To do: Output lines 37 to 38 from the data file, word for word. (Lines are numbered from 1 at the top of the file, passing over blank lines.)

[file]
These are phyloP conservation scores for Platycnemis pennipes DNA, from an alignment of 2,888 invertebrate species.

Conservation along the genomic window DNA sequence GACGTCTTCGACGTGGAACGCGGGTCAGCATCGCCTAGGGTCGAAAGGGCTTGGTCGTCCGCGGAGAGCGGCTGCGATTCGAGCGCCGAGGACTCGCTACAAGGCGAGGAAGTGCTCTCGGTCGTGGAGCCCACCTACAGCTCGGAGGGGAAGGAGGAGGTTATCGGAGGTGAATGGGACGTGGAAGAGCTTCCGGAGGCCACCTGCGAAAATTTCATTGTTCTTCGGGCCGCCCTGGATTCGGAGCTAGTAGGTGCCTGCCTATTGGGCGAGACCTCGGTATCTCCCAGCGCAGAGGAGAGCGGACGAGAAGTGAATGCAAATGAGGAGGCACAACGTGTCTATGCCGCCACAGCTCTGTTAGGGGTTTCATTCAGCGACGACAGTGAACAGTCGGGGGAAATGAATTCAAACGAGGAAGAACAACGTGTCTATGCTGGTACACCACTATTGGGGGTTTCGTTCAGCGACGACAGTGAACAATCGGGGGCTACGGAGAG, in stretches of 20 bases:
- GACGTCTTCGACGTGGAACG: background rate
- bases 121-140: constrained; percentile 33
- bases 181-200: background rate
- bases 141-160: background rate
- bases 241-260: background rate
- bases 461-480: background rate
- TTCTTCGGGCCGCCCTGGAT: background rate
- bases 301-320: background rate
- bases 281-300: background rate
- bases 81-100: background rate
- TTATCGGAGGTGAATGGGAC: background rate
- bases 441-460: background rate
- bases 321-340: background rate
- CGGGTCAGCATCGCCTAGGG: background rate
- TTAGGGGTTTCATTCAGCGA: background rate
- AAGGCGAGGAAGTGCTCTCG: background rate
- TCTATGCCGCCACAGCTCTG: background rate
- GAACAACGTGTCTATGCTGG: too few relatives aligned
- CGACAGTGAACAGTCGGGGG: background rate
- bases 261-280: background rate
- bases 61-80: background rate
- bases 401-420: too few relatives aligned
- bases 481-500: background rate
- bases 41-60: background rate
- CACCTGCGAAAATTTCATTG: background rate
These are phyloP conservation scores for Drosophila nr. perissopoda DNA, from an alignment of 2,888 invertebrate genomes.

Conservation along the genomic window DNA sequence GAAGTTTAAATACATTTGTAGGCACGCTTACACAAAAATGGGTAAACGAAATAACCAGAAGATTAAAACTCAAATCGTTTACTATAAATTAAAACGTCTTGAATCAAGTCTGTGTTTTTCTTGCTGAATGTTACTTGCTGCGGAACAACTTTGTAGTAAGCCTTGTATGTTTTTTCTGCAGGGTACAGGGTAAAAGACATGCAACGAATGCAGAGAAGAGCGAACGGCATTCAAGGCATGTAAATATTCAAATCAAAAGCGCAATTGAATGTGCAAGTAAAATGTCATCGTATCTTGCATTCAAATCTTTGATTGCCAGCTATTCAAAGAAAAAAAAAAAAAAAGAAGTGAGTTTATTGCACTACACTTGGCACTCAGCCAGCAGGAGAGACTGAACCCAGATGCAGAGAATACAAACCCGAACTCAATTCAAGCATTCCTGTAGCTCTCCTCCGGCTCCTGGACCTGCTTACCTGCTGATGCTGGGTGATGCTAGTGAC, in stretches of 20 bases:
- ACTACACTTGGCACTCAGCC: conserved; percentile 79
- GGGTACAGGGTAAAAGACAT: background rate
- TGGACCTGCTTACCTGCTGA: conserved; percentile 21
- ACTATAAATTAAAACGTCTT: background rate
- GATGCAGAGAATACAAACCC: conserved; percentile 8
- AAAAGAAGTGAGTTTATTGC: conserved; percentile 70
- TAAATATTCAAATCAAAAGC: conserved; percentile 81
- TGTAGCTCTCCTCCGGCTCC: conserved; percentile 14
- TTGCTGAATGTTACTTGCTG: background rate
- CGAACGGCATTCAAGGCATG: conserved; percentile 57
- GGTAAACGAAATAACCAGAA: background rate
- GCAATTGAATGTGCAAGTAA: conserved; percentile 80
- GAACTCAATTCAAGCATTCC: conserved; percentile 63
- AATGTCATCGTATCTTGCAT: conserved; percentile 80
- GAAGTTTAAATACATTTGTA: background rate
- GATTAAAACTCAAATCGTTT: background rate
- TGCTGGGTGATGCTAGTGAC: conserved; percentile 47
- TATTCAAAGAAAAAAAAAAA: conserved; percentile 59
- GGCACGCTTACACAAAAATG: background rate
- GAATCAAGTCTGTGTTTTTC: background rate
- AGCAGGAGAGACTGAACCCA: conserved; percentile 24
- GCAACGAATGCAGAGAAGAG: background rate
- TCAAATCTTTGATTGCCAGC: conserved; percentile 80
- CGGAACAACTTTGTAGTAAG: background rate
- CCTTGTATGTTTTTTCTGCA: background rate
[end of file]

- TGTAGCTCTCCTCCGGCTCC: conserved; percentile 14
- TTGCTGAATGTTACTTGCTG: background rate